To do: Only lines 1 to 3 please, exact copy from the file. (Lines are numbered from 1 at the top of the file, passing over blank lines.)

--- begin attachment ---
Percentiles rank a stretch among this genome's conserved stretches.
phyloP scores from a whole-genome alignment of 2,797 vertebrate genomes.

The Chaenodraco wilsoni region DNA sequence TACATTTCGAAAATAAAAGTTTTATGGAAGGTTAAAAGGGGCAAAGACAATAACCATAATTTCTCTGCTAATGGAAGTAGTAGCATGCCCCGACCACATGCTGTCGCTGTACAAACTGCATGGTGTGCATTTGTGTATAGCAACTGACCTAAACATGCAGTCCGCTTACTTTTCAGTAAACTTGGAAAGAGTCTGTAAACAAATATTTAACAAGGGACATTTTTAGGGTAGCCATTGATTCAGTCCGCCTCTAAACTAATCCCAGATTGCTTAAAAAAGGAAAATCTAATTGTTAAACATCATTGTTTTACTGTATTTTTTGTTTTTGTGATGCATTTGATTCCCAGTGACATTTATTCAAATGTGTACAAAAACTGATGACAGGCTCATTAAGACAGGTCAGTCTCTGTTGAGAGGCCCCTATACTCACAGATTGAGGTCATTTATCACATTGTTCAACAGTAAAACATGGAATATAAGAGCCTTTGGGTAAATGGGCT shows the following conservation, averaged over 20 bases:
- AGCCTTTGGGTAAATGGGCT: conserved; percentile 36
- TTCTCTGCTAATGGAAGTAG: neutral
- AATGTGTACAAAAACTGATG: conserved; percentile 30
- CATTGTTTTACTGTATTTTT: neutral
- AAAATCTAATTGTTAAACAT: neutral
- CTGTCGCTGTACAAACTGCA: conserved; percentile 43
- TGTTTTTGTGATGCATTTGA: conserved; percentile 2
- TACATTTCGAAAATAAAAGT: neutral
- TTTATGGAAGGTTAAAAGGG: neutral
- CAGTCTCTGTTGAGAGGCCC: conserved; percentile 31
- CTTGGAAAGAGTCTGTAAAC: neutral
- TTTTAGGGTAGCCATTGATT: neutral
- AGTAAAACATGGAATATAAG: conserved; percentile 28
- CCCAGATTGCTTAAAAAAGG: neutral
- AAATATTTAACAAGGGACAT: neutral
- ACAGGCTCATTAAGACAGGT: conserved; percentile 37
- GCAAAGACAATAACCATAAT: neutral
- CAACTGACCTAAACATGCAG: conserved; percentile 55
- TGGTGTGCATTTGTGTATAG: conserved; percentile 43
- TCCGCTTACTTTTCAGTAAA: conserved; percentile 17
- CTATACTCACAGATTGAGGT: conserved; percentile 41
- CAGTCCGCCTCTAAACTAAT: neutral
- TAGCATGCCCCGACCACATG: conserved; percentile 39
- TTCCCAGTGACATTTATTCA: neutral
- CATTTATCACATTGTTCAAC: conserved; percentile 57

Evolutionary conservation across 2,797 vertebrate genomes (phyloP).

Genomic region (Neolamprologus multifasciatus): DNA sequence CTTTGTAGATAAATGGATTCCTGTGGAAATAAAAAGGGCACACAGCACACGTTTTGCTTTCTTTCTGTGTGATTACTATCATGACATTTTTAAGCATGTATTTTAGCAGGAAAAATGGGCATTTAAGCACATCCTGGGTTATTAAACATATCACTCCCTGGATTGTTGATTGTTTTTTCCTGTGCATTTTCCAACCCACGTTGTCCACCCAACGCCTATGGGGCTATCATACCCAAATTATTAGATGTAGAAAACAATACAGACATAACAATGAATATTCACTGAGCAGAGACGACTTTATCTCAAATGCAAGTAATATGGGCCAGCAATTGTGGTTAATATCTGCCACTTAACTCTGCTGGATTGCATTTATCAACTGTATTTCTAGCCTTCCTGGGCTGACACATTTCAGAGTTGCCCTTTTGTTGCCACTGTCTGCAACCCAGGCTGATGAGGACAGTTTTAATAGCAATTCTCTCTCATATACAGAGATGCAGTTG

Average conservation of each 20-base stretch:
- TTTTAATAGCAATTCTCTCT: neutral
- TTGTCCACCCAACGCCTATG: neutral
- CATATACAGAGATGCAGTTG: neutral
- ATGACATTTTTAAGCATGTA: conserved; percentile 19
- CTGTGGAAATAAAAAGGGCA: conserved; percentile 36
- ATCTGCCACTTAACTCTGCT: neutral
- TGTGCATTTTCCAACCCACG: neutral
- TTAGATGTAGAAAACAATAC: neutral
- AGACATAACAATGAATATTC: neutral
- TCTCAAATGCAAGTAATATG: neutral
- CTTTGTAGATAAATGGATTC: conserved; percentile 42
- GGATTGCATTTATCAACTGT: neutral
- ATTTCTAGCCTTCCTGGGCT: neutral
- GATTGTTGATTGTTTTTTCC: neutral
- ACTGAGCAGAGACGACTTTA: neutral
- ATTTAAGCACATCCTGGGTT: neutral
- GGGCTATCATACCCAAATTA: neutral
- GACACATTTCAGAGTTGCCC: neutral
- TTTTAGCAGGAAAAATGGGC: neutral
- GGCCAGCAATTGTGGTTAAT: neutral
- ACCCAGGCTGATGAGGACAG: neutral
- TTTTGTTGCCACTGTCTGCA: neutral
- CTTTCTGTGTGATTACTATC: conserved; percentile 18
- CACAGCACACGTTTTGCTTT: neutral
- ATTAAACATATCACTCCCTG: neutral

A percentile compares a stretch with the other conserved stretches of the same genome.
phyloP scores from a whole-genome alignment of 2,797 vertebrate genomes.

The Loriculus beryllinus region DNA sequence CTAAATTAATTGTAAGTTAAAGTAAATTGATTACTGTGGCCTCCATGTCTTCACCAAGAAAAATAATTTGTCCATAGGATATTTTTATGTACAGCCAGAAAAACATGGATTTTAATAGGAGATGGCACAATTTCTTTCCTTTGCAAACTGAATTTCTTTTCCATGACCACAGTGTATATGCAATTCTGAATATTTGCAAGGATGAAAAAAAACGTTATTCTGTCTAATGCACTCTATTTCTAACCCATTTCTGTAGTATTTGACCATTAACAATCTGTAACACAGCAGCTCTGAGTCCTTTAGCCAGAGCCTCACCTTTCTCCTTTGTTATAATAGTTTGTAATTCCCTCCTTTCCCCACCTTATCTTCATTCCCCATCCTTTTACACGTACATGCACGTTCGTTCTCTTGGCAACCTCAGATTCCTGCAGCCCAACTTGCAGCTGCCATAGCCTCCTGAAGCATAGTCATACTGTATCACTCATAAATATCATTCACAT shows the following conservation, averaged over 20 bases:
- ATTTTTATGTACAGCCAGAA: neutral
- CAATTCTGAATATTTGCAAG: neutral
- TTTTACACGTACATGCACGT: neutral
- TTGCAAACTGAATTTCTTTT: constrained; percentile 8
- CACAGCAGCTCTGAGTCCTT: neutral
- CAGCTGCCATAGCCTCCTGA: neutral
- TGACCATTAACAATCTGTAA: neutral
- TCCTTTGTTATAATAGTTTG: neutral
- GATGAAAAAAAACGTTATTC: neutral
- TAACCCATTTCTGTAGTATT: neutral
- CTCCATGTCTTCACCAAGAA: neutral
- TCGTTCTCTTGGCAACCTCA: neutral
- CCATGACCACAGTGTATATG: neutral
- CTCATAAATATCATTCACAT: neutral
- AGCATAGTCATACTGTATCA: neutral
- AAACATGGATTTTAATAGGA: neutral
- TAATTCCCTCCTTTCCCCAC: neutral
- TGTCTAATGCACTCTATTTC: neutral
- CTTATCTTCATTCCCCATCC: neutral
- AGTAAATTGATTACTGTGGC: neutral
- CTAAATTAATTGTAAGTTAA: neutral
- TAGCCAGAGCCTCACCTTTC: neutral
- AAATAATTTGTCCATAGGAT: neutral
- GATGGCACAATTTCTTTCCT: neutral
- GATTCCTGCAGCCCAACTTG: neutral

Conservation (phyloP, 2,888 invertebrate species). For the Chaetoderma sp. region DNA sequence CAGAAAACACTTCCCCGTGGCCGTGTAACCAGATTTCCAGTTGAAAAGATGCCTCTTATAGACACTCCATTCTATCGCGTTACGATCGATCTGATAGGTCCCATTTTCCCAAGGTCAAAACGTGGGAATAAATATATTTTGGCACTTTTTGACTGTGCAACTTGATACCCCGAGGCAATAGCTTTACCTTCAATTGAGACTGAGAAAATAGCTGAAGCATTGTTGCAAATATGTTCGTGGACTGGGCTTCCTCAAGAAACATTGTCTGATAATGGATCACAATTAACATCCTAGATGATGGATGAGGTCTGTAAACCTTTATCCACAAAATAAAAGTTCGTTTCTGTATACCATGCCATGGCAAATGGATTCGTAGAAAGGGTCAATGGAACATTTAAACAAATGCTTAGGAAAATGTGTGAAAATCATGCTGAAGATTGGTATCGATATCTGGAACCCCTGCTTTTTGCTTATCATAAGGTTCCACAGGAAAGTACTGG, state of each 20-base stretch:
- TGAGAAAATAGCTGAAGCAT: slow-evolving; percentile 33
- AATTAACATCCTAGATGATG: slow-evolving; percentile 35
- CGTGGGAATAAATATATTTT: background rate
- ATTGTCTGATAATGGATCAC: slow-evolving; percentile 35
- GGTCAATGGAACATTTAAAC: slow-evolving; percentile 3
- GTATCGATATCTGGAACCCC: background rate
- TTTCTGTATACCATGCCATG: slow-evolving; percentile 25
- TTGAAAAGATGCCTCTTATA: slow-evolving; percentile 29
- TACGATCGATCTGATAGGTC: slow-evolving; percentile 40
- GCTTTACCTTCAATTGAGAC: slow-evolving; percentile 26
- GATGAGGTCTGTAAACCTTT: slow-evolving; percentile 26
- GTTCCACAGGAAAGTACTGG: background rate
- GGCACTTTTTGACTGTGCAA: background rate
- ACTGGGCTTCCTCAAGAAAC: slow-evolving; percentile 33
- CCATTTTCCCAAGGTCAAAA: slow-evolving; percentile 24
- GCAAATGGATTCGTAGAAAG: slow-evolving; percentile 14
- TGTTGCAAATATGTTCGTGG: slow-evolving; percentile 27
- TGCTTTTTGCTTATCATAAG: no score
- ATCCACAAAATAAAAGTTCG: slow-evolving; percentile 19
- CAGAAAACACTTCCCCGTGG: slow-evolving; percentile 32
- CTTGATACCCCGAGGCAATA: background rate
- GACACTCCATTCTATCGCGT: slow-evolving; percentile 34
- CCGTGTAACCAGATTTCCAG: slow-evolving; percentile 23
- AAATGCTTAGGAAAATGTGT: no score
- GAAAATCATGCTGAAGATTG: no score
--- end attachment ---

Percentiles rank a stretch among this genome's conserved stretches.
phyloP scores from a whole-genome alignment of 2,797 vertebrate genomes.

The Chaenodraco wilsoni region DNA sequence TACATTTCGAAAATAAAAGTTTTATGGAAGGTTAAAAGGGGCAAAGACAATAACCATAATTTCTCTGCTAATGGAAGTAGTAGCATGCCCCGACCACATGCTGTCGCTGTACAAACTGCATGGTGTGCATTTGTGTATAGCAACTGACCTAAACATGCAGTCCGCTTACTTTTCAGTAAACTTGGAAAGAGTCTGTAAACAAATATTTAACAAGGGACATTTTTAGGGTAGCCATTGATTCAGTCCGCCTCTAAACTAATCCCAGATTGCTTAAAAAAGGAAAATCTAATTGTTAAACATCATTGTTTTACTGTATTTTTTGTTTTTGTGATGCATTTGATTCCCAGTGACATTTATTCAAATGTGTACAAAAACTGATGACAGGCTCATTAAGACAGGTCAGTCTCTGTTGAGAGGCCCCTATACTCACAGATTGAGGTCATTTATCACATTGTTCAACAGTAAAACATGGAATATAAGAGCCTTTGGGTAAATGGGCT shows the following conservation, averaged over 20 bases: